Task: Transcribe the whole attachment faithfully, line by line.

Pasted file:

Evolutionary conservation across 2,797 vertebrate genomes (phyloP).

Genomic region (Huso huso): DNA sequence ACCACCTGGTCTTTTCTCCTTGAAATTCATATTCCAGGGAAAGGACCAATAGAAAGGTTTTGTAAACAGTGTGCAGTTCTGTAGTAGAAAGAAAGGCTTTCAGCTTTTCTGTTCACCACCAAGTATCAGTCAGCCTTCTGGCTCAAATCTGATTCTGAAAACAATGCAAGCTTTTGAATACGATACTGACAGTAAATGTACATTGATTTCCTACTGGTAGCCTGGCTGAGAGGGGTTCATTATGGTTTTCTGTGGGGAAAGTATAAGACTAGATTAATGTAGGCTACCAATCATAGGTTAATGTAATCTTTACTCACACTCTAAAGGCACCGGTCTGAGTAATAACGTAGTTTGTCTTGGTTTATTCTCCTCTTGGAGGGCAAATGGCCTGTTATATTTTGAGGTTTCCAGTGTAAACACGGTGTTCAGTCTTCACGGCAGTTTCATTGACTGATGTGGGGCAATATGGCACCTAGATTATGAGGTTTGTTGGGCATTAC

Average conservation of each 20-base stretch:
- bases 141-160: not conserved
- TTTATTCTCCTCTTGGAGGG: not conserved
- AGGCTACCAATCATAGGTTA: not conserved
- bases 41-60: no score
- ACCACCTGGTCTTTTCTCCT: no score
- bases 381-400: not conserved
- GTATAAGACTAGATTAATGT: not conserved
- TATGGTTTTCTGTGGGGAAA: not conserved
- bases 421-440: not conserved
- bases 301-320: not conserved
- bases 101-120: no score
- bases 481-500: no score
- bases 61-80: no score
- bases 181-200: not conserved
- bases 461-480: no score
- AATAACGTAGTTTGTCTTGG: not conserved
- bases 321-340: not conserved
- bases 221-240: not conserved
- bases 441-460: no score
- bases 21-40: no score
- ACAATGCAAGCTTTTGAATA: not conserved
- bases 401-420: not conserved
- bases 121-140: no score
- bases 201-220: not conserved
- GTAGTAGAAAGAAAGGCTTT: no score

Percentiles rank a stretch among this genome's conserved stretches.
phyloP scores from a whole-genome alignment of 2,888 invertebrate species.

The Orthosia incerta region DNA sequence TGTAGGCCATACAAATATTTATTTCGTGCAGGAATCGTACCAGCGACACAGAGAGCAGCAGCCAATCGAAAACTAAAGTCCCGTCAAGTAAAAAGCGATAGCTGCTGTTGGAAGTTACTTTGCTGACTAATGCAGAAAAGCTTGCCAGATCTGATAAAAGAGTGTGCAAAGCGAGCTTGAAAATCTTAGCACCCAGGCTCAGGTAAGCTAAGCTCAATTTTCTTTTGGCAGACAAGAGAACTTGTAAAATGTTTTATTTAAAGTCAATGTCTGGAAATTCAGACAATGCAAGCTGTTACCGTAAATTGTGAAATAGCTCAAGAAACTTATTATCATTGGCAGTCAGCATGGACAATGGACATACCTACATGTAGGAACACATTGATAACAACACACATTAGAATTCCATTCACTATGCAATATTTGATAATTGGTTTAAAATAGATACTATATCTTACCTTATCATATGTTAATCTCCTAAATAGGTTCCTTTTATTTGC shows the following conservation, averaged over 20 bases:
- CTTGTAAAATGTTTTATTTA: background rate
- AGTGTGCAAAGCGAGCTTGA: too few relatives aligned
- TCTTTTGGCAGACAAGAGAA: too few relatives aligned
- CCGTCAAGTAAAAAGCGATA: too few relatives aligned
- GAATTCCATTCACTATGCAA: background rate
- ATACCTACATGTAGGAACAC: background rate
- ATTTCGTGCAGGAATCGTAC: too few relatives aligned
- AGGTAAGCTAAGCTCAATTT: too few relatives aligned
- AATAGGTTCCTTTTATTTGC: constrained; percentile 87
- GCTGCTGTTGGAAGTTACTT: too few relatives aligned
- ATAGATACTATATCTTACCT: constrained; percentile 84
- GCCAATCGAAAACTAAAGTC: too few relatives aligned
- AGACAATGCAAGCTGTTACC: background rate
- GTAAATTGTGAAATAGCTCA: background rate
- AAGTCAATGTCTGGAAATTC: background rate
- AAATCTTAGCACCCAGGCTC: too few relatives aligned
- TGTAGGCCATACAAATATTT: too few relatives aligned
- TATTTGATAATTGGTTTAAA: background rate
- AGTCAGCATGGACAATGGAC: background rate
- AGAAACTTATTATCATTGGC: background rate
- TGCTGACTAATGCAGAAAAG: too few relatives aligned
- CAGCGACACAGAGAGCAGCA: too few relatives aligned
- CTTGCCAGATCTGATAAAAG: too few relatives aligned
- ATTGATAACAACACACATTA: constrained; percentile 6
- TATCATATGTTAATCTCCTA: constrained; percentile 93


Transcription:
Evolutionary conservation across 2,797 vertebrate genomes (phyloP).

Genomic region (Huso huso): DNA sequence ACCACCTGGTCTTTTCTCCTTGAAATTCATATTCCAGGGAAAGGACCAATAGAAAGGTTTTGTAAACAGTGTGCAGTTCTGTAGTAGAAAGAAAGGCTTTCAGCTTTTCTGTTCACCACCAAGTATCAGTCAGCCTTCTGGCTCAAATCTGATTCTGAAAACAATGCAAGCTTTTGAATACGATACTGACAGTAAATGTACATTGATTTCCTACTGGTAGCCTGGCTGAGAGGGGTTCATTATGGTTTTCTGTGGGGAAAGTATAAGACTAGATTAATGTAGGCTACCAATCATAGGTTAATGTAATCTTTACTCACACTCTAAAGGCACCGGTCTGAGTAATAACGTAGTTTGTCTTGGTTTATTCTCCTCTTGGAGGGCAAATGGCCTGTTATATTTTGAGGTTTCCAGTGTAAACACGGTGTTCAGTCTTCACGGCAGTTTCATTGACTGATGTGGGGCAATATGGCACCTAGATTATGAGGTTTGTTGGGCATTAC

Average conservation of each 20-base stretch:
- bases 141-160: not conserved
- TTTATTCTCCTCTTGGAGGG: not conserved
- AGGCTACCAATCATAGGTTA: not conserved
- bases 41-60: no score
- ACCACCTGGTCTTTTCTCCT: no score
- bases 381-400: not conserved
- GTATAAGACTAGATTAATGT: not conserved
- TATGGTTTTCTGTGGGGAAA: not conserved
- bases 421-440: not conserved
- bases 301-320: not conserved
- bases 101-120: no score
- bases 481-500: no score
- bases 61-80: no score
- bases 181-200: not conserved
- bases 461-480: no score
- AATAACGTAGTTTGTCTTGG: not conserved
- bases 321-340: not conserved
- bases 221-240: not conserved
- bases 441-460: no score
- bases 21-40: no score
- ACAATGCAAGCTTTTGAATA: not conserved
- bases 401-420: not conserved
- bases 121-140: no score
- bases 201-220: not conserved
- GTAGTAGAAAGAAAGGCTTT: no score

Percentiles rank a stretch among this genome's conserved stretches.
phyloP scores from a whole-genome alignment of 2,888 invertebrate species.

The Orthosia incerta region DNA sequence TGTAGGCCATACAAATATTTATTTCGTGCAGGAATCGTACCAGCGACACAGAGAGCAGCAGCCAATCGAAAACTAAAGTCCCGTCAAGTAAAAAGCGATAGCTGCTGTTGGAAGTTACTTTGCTGACTAATGCAGAAAAGCTTGCCAGATCTGATAAAAGAGTGTGCAAAGCGAGCTTGAAAATCTTAGCACCCAGGCTCAGGTAAGCTAAGCTCAATTTTCTTTTGGCAGACAAGAGAACTTGTAAAATGTTTTATTTAAAGTCAATGTCTGGAAATTCAGACAATGCAAGCTGTTACCGTAAATTGTGAAATAGCTCAAGAAACTTATTATCATTGGCAGTCAGCATGGACAATGGACATACCTACATGTAGGAACACATTGATAACAACACACATTAGAATTCCATTCACTATGCAATATTTGATAATTGGTTTAAAATAGATACTATATCTTACCTTATCATATGTTAATCTCCTAAATAGGTTCCTTTTATTTGC shows the following conservation, averaged over 20 bases:
- CTTGTAAAATGTTTTATTTA: background rate
- AGTGTGCAAAGCGAGCTTGA: too few relatives aligned
- TCTTTTGGCAGACAAGAGAA: too few relatives aligned
- CCGTCAAGTAAAAAGCGATA: too few relatives aligned
- GAATTCCATTCACTATGCAA: background rate
- ATACCTACATGTAGGAACAC: background rate
- ATTTCGTGCAGGAATCGTAC: too few relatives aligned
- AGGTAAGCTAAGCTCAATTT: too few relatives aligned
- AATAGGTTCCTTTTATTTGC: constrained; percentile 87
- GCTGCTGTTGGAAGTTACTT: too few relatives aligned
- ATAGATACTATATCTTACCT: constrained; percentile 84
- GCCAATCGAAAACTAAAGTC: too few relatives aligned
- AGACAATGCAAGCTGTTACC: background rate
- GTAAATTGTGAAATAGCTCA: background rate
- AAGTCAATGTCTGGAAATTC: background rate
- AAATCTTAGCACCCAGGCTC: too few relatives aligned
- TGTAGGCCATACAAATATTT: too few relatives aligned
- TATTTGATAATTGGTTTAAA: background rate
- AGTCAGCATGGACAATGGAC: background rate
- AGAAACTTATTATCATTGGC: background rate
- TGCTGACTAATGCAGAAAAG: too few relatives aligned
- CAGCGACACAGAGAGCAGCA: too few relatives aligned
- CTTGCCAGATCTGATAAAAG: too few relatives aligned
- ATTGATAACAACACACATTA: constrained; percentile 6
- TATCATATGTTAATCTCCTA: constrained; percentile 93